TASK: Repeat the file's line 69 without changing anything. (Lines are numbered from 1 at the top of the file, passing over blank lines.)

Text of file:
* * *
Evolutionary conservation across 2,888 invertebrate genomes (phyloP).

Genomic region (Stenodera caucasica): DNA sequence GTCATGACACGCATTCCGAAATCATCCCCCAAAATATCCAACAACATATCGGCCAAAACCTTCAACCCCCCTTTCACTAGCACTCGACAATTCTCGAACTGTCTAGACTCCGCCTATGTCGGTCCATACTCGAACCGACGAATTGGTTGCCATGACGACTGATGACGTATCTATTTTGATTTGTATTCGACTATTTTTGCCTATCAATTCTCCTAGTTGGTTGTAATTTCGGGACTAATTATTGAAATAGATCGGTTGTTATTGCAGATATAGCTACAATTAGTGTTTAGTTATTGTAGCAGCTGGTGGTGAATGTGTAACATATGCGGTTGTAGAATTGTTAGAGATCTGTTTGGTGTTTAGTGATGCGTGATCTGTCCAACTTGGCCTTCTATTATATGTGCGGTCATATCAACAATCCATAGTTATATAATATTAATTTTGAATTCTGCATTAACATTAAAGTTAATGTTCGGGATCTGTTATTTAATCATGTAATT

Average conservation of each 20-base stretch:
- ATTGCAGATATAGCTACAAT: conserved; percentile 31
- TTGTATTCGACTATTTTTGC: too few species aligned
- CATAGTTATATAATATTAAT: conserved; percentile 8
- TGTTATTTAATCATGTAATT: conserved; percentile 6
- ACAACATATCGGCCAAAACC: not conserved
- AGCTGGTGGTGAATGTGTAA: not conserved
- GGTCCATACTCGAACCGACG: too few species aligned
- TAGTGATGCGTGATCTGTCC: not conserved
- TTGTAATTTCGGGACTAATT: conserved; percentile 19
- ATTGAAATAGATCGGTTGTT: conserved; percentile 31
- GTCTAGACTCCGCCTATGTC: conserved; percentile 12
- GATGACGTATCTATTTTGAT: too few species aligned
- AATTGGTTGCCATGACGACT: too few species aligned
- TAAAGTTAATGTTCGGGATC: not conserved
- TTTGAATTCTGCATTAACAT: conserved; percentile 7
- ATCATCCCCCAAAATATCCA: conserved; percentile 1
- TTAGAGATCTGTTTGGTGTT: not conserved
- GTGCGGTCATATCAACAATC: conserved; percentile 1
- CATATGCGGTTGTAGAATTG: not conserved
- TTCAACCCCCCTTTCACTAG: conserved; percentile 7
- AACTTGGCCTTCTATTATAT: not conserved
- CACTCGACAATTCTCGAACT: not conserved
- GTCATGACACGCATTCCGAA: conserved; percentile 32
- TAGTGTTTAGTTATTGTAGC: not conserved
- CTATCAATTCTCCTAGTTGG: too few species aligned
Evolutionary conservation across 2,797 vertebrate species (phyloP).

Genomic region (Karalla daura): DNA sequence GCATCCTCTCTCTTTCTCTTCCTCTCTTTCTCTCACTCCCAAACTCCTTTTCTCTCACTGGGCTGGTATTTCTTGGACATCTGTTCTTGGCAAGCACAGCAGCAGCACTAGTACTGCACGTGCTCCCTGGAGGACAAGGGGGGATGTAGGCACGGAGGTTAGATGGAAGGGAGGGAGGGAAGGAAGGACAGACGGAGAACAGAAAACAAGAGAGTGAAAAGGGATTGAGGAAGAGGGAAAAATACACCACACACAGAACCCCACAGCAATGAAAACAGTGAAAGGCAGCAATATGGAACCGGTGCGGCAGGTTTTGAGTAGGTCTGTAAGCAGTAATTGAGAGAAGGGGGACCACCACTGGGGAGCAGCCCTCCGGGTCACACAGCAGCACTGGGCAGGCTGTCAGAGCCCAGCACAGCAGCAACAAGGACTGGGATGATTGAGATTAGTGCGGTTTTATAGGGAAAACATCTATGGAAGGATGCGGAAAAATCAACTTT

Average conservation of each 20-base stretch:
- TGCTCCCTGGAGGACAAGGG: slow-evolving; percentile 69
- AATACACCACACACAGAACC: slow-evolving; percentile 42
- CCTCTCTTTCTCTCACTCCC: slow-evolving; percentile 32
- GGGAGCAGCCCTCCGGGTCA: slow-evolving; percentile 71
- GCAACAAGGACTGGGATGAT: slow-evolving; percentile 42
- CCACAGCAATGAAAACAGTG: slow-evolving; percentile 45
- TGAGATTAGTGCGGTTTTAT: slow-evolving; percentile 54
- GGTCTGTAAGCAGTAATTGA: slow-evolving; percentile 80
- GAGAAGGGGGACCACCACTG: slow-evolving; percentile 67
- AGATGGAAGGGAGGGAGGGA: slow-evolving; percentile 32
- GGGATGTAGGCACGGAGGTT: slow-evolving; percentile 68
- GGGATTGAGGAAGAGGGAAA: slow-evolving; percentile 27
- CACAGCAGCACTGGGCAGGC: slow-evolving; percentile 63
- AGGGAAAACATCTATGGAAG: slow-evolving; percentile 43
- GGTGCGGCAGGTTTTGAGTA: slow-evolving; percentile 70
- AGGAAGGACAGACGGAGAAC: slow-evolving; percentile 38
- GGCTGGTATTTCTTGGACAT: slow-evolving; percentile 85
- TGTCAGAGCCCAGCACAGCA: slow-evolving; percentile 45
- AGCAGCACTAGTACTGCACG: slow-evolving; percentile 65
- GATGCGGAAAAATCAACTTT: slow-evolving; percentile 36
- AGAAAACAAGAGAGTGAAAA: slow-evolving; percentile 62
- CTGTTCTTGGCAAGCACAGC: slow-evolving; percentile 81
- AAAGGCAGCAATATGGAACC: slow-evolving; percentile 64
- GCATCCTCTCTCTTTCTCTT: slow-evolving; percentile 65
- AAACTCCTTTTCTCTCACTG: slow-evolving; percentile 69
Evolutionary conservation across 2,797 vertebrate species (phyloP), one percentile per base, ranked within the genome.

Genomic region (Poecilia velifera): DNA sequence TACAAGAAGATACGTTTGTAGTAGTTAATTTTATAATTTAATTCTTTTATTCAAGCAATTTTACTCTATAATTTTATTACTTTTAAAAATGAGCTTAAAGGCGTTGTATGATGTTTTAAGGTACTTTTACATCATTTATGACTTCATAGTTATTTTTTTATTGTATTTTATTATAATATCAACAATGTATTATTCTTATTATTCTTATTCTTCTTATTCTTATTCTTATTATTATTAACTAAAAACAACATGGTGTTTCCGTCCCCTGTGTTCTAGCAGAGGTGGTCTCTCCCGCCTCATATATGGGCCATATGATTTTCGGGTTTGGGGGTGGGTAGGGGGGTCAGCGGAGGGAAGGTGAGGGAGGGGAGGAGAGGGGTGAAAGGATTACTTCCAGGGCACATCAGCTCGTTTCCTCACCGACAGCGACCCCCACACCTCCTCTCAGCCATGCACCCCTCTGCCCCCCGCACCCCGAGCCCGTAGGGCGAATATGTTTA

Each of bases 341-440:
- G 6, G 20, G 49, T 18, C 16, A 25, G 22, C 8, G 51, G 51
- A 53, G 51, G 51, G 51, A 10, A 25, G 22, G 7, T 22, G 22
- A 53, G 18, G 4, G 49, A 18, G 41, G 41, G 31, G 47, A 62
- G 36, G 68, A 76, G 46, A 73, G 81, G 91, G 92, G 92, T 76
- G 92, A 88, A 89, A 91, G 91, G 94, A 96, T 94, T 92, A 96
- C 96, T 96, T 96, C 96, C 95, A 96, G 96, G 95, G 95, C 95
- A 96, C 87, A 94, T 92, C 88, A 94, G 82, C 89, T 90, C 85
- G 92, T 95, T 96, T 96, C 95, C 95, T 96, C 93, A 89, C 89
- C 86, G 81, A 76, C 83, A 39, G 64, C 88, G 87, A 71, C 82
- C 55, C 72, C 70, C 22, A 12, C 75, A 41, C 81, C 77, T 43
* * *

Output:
- C 55, C 72, C 70, C 22, A 12, C 75, A 41, C 81, C 77, T 43